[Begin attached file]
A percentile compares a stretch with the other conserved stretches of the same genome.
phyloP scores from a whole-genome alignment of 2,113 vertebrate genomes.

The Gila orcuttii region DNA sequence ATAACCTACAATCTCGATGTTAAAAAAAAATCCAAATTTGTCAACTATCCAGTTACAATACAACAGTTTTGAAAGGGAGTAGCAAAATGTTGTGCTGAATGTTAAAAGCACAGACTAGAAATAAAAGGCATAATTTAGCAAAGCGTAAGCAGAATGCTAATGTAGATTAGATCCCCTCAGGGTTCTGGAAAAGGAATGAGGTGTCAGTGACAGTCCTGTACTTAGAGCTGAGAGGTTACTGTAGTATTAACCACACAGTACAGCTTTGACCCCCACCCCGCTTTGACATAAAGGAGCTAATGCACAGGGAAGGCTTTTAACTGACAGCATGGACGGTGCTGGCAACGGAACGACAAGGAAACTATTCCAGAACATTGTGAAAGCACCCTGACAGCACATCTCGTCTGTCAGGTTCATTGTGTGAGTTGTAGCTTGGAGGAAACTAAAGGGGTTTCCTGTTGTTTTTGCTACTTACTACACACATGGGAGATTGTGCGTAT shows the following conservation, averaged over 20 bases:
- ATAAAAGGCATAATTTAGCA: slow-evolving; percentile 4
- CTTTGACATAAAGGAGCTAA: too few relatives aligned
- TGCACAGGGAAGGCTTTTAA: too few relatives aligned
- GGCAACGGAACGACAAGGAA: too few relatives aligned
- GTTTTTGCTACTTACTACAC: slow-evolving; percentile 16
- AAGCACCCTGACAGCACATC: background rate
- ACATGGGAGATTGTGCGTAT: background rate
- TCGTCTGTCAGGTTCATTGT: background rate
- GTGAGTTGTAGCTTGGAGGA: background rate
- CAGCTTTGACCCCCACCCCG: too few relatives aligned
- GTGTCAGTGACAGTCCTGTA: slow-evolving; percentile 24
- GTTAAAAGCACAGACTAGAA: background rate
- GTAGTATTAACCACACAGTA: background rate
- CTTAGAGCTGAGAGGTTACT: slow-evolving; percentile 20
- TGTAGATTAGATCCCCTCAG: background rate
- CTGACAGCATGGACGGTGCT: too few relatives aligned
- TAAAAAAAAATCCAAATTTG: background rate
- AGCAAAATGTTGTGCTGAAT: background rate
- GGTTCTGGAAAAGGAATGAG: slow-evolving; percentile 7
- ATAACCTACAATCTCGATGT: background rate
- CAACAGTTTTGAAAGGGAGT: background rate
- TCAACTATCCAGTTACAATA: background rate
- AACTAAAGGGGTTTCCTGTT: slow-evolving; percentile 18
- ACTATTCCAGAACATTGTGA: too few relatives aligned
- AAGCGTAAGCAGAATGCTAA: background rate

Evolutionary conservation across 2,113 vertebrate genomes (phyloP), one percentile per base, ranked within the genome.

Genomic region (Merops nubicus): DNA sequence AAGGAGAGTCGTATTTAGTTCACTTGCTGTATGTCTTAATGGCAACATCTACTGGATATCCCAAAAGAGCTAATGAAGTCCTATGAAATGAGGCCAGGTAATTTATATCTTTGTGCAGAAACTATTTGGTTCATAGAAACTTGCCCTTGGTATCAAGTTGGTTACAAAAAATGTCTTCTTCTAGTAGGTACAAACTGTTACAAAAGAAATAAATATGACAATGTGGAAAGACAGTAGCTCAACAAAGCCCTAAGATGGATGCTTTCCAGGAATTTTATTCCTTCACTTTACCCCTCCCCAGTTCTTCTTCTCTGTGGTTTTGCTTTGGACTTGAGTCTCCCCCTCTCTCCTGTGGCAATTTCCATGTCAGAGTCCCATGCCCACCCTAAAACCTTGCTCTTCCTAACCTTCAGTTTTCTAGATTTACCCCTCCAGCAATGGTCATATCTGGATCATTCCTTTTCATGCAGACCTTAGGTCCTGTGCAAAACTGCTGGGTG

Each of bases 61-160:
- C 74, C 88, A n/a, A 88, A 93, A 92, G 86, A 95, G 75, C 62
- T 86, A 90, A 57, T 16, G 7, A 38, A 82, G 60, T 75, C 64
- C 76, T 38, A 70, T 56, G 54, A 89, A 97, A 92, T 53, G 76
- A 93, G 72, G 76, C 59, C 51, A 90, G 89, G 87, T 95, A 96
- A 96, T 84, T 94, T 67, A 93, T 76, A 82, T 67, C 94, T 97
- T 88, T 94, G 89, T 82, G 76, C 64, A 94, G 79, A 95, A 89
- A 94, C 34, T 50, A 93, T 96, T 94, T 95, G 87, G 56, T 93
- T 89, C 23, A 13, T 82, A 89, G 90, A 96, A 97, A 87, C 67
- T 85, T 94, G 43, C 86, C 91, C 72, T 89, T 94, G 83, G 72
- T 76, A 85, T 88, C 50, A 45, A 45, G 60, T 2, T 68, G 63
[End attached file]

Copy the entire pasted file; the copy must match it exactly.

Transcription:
A percentile compares a stretch with the other conserved stretches of the same genome.
phyloP scores from a whole-genome alignment of 2,113 vertebrate genomes.

The Gila orcuttii region DNA sequence ATAACCTACAATCTCGATGTTAAAAAAAAATCCAAATTTGTCAACTATCCAGTTACAATACAACAGTTTTGAAAGGGAGTAGCAAAATGTTGTGCTGAATGTTAAAAGCACAGACTAGAAATAAAAGGCATAATTTAGCAAAGCGTAAGCAGAATGCTAATGTAGATTAGATCCCCTCAGGGTTCTGGAAAAGGAATGAGGTGTCAGTGACAGTCCTGTACTTAGAGCTGAGAGGTTACTGTAGTATTAACCACACAGTACAGCTTTGACCCCCACCCCGCTTTGACATAAAGGAGCTAATGCACAGGGAAGGCTTTTAACTGACAGCATGGACGGTGCTGGCAACGGAACGACAAGGAAACTATTCCAGAACATTGTGAAAGCACCCTGACAGCACATCTCGTCTGTCAGGTTCATTGTGTGAGTTGTAGCTTGGAGGAAACTAAAGGGGTTTCCTGTTGTTTTTGCTACTTACTACACACATGGGAGATTGTGCGTAT shows the following conservation, averaged over 20 bases:
- ATAAAAGGCATAATTTAGCA: slow-evolving; percentile 4
- CTTTGACATAAAGGAGCTAA: too few relatives aligned
- TGCACAGGGAAGGCTTTTAA: too few relatives aligned
- GGCAACGGAACGACAAGGAA: too few relatives aligned
- GTTTTTGCTACTTACTACAC: slow-evolving; percentile 16
- AAGCACCCTGACAGCACATC: background rate
- ACATGGGAGATTGTGCGTAT: background rate
- TCGTCTGTCAGGTTCATTGT: background rate
- GTGAGTTGTAGCTTGGAGGA: background rate
- CAGCTTTGACCCCCACCCCG: too few relatives aligned
- GTGTCAGTGACAGTCCTGTA: slow-evolving; percentile 24
- GTTAAAAGCACAGACTAGAA: background rate
- GTAGTATTAACCACACAGTA: background rate
- CTTAGAGCTGAGAGGTTACT: slow-evolving; percentile 20
- TGTAGATTAGATCCCCTCAG: background rate
- CTGACAGCATGGACGGTGCT: too few relatives aligned
- TAAAAAAAAATCCAAATTTG: background rate
- AGCAAAATGTTGTGCTGAAT: background rate
- GGTTCTGGAAAAGGAATGAG: slow-evolving; percentile 7
- ATAACCTACAATCTCGATGT: background rate
- CAACAGTTTTGAAAGGGAGT: background rate
- TCAACTATCCAGTTACAATA: background rate
- AACTAAAGGGGTTTCCTGTT: slow-evolving; percentile 18
- ACTATTCCAGAACATTGTGA: too few relatives aligned
- AAGCGTAAGCAGAATGCTAA: background rate

Evolutionary conservation across 2,113 vertebrate genomes (phyloP), one percentile per base, ranked within the genome.

Genomic region (Merops nubicus): DNA sequence AAGGAGAGTCGTATTTAGTTCACTTGCTGTATGTCTTAATGGCAACATCTACTGGATATCCCAAAAGAGCTAATGAAGTCCTATGAAATGAGGCCAGGTAATTTATATCTTTGTGCAGAAACTATTTGGTTCATAGAAACTTGCCCTTGGTATCAAGTTGGTTACAAAAAATGTCTTCTTCTAGTAGGTACAAACTGTTACAAAAGAAATAAATATGACAATGTGGAAAGACAGTAGCTCAACAAAGCCCTAAGATGGATGCTTTCCAGGAATTTTATTCCTTCACTTTACCCCTCCCCAGTTCTTCTTCTCTGTGGTTTTGCTTTGGACTTGAGTCTCCCCCTCTCTCCTGTGGCAATTTCCATGTCAGAGTCCCATGCCCACCCTAAAACCTTGCTCTTCCTAACCTTCAGTTTTCTAGATTTACCCCTCCAGCAATGGTCATATCTGGATCATTCCTTTTCATGCAGACCTTAGGTCCTGTGCAAAACTGCTGGGTG

Each of bases 61-160:
- C 74, C 88, A n/a, A 88, A 93, A 92, G 86, A 95, G 75, C 62
- T 86, A 90, A 57, T 16, G 7, A 38, A 82, G 60, T 75, C 64
- C 76, T 38, A 70, T 56, G 54, A 89, A 97, A 92, T 53, G 76
- A 93, G 72, G 76, C 59, C 51, A 90, G 89, G 87, T 95, A 96
- A 96, T 84, T 94, T 67, A 93, T 76, A 82, T 67, C 94, T 97
- T 88, T 94, G 89, T 82, G 76, C 64, A 94, G 79, A 95, A 89
- A 94, C 34, T 50, A 93, T 96, T 94, T 95, G 87, G 56, T 93
- T 89, C 23, A 13, T 82, A 89, G 90, A 96, A 97, A 87, C 67
- T 85, T 94, G 43, C 86, C 91, C 72, T 89, T 94, G 83, G 72
- T 76, A 85, T 88, C 50, A 45, A 45, G 60, T 2, T 68, G 63